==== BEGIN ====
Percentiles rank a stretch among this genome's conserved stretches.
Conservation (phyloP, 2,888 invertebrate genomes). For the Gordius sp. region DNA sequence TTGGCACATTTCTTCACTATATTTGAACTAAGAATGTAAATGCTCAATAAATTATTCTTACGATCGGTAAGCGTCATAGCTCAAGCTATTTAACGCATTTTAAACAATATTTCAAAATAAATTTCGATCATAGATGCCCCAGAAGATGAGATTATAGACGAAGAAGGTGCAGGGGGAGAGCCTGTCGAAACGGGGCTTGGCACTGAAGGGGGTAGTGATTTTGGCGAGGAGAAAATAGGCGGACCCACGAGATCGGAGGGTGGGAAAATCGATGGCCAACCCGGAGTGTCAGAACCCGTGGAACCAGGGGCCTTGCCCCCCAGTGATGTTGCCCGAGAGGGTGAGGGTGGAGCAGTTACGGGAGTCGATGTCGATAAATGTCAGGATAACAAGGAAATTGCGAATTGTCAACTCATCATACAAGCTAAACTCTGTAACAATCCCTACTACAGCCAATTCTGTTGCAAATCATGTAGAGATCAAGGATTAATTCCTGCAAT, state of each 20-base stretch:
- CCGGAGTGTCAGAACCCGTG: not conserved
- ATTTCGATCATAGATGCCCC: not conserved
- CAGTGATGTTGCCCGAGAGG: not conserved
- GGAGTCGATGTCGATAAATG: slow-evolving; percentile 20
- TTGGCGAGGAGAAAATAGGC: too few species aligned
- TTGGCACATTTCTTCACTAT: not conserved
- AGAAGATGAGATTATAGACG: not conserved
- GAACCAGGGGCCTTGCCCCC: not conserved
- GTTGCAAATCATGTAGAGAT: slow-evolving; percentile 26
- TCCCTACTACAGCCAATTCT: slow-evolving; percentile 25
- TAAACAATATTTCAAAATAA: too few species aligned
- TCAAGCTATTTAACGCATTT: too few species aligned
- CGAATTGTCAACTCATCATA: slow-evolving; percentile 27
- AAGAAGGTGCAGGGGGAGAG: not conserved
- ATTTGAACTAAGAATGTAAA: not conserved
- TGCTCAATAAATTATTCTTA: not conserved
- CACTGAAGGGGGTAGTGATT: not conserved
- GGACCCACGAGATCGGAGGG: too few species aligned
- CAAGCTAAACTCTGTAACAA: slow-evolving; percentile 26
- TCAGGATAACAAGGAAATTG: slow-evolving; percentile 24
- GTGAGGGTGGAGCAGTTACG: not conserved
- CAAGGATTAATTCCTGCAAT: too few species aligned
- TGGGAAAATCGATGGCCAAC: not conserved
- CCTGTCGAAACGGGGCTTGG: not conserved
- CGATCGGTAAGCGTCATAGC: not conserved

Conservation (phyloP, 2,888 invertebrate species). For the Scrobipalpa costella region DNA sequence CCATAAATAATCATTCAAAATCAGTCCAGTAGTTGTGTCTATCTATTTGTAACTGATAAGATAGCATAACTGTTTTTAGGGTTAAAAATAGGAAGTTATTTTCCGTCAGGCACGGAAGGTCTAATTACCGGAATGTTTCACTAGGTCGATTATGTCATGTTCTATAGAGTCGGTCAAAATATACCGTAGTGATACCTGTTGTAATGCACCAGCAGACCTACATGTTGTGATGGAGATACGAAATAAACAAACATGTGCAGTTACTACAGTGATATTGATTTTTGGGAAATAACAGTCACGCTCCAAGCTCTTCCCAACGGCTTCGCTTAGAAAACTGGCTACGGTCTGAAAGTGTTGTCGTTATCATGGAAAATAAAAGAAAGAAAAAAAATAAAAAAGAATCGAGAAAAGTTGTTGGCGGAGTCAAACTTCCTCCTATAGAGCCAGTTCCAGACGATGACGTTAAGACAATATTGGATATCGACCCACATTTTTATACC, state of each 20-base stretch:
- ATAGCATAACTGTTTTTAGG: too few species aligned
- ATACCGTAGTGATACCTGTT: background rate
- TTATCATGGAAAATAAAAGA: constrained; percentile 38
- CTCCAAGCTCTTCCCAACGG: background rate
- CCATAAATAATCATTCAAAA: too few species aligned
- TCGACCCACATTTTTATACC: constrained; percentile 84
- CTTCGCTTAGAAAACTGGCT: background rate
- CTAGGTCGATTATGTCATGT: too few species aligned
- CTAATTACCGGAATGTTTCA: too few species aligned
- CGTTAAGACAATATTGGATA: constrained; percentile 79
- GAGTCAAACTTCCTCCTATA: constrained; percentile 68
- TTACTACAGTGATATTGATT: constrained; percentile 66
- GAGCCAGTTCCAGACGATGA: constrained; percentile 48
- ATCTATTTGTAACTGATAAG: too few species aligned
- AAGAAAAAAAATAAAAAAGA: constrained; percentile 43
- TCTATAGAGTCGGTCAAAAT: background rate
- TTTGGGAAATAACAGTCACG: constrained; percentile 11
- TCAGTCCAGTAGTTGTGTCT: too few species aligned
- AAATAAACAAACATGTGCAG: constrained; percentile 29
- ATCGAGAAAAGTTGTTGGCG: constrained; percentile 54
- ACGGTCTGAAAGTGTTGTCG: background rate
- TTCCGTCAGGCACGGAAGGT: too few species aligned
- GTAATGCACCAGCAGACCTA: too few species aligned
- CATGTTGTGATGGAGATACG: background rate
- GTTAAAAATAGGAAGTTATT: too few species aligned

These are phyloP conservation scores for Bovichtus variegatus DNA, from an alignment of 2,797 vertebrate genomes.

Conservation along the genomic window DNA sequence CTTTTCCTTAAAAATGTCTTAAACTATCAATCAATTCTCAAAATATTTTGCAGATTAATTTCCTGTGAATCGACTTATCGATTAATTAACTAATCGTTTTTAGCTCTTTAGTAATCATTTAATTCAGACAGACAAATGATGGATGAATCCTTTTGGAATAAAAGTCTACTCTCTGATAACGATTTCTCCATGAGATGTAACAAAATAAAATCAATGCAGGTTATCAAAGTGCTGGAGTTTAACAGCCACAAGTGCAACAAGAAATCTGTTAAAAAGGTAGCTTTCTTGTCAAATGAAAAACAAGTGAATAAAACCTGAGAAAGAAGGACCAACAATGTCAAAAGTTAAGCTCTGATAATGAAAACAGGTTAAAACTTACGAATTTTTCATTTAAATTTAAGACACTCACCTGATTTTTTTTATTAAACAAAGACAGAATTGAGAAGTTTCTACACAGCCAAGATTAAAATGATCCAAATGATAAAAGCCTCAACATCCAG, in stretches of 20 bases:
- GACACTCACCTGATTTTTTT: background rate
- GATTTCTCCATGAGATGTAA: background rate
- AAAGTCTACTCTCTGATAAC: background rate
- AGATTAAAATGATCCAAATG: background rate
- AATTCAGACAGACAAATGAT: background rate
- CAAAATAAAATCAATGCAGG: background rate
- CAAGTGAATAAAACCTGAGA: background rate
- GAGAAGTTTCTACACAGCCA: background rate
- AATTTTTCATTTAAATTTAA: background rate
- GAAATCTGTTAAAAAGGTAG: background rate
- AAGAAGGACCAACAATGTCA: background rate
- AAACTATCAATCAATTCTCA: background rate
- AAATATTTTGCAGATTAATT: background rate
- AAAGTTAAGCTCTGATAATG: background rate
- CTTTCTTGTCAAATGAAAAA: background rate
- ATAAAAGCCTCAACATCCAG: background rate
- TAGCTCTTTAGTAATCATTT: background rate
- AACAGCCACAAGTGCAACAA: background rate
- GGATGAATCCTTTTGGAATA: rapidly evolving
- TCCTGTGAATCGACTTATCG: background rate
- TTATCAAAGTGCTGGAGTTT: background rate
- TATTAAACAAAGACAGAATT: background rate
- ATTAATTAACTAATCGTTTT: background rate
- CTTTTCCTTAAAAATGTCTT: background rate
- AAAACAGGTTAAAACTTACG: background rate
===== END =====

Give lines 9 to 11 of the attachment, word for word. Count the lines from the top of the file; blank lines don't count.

- AGAAGATGAGATTATAGACG: not conserved
- GAACCAGGGGCCTTGCCCCC: not conserved
- GTTGCAAATCATGTAGAGAT: slow-evolving; percentile 26